Mike Pickett, director of Cazenove Capital, said millennial investors were less inclined to let a wealth manager make all the decisions.

“Overall, … there is a sense of the next generation wanting to be involved and engaged in the process of how their wealth is managed – for a firm to invest their money with them instead of for them,” he said.

Mr Pickett said another significant difference between millennials and older clients was their view on residential property investment. While property has generated immense wealth for baby boomers, particularly in Australia, younger investors did not necessarily see it as the best path.

“In particular, the low interest rate environment and impressive growth in house prices of the past 15 years is unlikely to be repeated in the next 15,” he said. “I also think there is some evidence that Gen Z may be happier to rent property or lease assets such as cars, and to adopt subscription-led lifestyles.”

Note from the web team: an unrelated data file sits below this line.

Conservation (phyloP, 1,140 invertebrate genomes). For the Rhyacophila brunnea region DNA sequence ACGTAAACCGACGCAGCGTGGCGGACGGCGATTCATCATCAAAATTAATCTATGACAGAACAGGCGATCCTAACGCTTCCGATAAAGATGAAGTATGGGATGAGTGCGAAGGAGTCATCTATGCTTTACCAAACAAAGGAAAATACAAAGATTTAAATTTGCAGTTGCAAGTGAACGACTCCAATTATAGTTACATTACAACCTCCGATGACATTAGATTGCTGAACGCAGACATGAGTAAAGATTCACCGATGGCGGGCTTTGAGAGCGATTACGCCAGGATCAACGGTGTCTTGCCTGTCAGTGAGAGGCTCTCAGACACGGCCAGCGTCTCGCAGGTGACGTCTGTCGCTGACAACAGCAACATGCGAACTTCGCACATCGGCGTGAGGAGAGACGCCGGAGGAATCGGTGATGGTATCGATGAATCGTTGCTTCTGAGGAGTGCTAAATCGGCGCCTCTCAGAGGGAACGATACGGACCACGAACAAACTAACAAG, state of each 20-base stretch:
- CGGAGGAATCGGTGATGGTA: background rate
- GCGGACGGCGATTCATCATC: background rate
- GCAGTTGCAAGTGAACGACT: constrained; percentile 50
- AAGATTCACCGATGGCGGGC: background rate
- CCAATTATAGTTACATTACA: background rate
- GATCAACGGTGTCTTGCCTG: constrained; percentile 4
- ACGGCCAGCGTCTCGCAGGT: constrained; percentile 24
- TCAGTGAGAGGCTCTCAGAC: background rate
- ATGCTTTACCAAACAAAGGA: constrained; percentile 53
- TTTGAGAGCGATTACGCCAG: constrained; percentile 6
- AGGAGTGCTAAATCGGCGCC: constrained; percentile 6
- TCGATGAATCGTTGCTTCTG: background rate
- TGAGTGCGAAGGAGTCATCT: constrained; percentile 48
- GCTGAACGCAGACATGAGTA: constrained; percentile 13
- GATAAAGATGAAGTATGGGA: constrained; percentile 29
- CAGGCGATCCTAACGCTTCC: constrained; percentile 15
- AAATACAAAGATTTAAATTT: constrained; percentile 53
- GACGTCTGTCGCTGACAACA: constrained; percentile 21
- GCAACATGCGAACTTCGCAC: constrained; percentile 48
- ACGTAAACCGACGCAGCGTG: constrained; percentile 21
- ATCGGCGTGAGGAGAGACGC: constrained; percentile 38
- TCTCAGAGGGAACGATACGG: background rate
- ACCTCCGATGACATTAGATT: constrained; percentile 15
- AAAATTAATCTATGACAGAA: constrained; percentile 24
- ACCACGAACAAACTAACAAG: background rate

Impact investing is a rising trend around the world, with more young entrepreneurs and activist investors proactively campaigning for change in the older companies they are invested in. Millennials are taking note of Gen X examples of entrepreneurs trying to force change. In 2022,  Australian billionaire tech mogul and major AGL shareholder, Mike Cannon-Brookes tried to buy the company so he could shut down its coal operations and turn it into a renewable energy giant. He described his takeover bid as “the world’s biggest decarbonisation project”.